Hong Kong national security law: Chinese University’s student union withdraws election statements, after management severed ties citing possible legal breaches
- Newly elected committee releases statement announcing official withdrawal of its 80-page election manifesto, other campaign statements
- CUHK council member Edward Lau says students should still bear the responsibility for their act, while former city leader CY Leung describes the union move as ‘ugly’
“Our cabinet has officially withdrawn its election-related manifesto, campaign platform and other related documents,” the newly elected committee, Syzygia, revealed on its social media account on Saturday without elaborating. All of its previous statements were removed from the online platform as well.
The university on Thursday took unprecedented action against the freshly elected union, severing links with the body on national security grounds and imposing a series of tough measures on its executive committee.
The raft of administrative restrictions include suspending executive members from ex officio positions on all CUHK committees. The union was also told it would have to assume its own legal responsibilities by registering as an independent society or company, which the university argued was the existing practice at other local institutions.
In its 80-page election platform, the members also said the national security law infringed upon basic rights and freedoms and was a disgrace to the dignity of Hongkongers. They added that “national security” was a political way of imposing a totalitarian and repressive rule, while vowing to fight against the “unjust regime”.
CUHK management had strongly objected to the election manifesto.
The Post has contacted CUHK for comment on Syzygia’s latest statement.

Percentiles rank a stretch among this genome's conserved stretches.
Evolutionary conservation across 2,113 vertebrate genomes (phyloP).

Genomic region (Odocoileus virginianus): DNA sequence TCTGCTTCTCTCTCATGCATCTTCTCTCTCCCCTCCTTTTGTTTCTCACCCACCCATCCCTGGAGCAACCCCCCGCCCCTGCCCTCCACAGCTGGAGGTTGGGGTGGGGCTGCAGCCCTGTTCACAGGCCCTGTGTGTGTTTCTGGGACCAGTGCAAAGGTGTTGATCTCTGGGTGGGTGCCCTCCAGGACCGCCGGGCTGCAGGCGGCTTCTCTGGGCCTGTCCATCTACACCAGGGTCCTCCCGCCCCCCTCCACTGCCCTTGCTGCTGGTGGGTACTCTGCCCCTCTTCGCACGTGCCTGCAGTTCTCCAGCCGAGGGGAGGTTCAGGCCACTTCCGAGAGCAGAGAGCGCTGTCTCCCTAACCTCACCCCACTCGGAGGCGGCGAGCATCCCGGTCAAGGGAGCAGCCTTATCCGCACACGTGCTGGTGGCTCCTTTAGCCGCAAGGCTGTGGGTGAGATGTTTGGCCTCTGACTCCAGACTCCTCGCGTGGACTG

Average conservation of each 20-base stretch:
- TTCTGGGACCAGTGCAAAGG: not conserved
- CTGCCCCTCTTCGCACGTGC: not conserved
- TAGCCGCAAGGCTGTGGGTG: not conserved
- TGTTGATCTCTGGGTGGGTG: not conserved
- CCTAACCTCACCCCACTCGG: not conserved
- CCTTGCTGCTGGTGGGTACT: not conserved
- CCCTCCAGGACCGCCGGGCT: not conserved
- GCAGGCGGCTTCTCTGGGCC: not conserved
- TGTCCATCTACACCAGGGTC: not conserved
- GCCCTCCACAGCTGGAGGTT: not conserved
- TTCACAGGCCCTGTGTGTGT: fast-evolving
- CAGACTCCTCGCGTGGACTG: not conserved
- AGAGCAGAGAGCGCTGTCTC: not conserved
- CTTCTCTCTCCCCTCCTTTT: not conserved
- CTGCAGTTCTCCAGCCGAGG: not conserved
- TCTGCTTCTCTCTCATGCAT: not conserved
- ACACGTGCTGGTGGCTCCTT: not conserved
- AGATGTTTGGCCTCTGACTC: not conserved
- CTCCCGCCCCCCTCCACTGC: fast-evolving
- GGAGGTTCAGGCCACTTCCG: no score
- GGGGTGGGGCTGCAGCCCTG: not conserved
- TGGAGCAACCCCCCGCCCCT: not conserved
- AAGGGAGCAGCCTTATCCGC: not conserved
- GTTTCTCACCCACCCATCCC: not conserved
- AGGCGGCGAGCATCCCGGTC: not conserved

CUHK council member and pro-establishment lawmaker Edward Lau Kwok-fan said he believed the university would decide on what to do, but he felt students should still bear the responsibility for what they had said and advocated.
“The damage is done. They have been advocating those ideas in the manifesto before and after the election, and they cannot avoid their responsibilities simply by deleting these documents afterwards,” he said.
Former Hong Kong chief executive Leung Chun-ying described the student union’s move as “ugly” on social media, just hours after the manifesto was withdrawn.
“It’s a good thing that they decided to stop short of a misdeed, but it also shows that young students in this era are immature, while they want to devote themselves to the vortex of complicated political events,” he wrote.
Leung said the union’s decision to withdraw the manifesto was clearly not a deliberate one, and added that even after the university’s sanctions, the student body insisted on organising a press conference on Friday to criticise the school management.
“And it was just a short period of time then they decided to withdraw the manifesto. This is ugly,” he said.
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Syzygia has so far remained silent on why it decided to withdraw the manifesto, while CUHK’s campus radio, one of the five permanent branches under the student union, issued a statement accusing the university of not respecting student election results.
“We strongly condemn the school for ignoring the election results and suppressing the cabinet elected legally with enough valid votes,” the statement read.
“By imposing [the restrictions on the new cabinet], not only did the school disrespect the election results, but it also ignored the opinion of more than 4,000 students who voted.”
Student leaders earlier explained the name of their cabinet – Syzygia – reflected their hope to represent a “tiny star” for Hong Kong, and vowed to never give up on the city even during its darkest nights.
Syzygia is an astronomical term referring to a straight-line configuration of the sun, moon and Earth. The arrangement means the moon cannot be seen from Earth.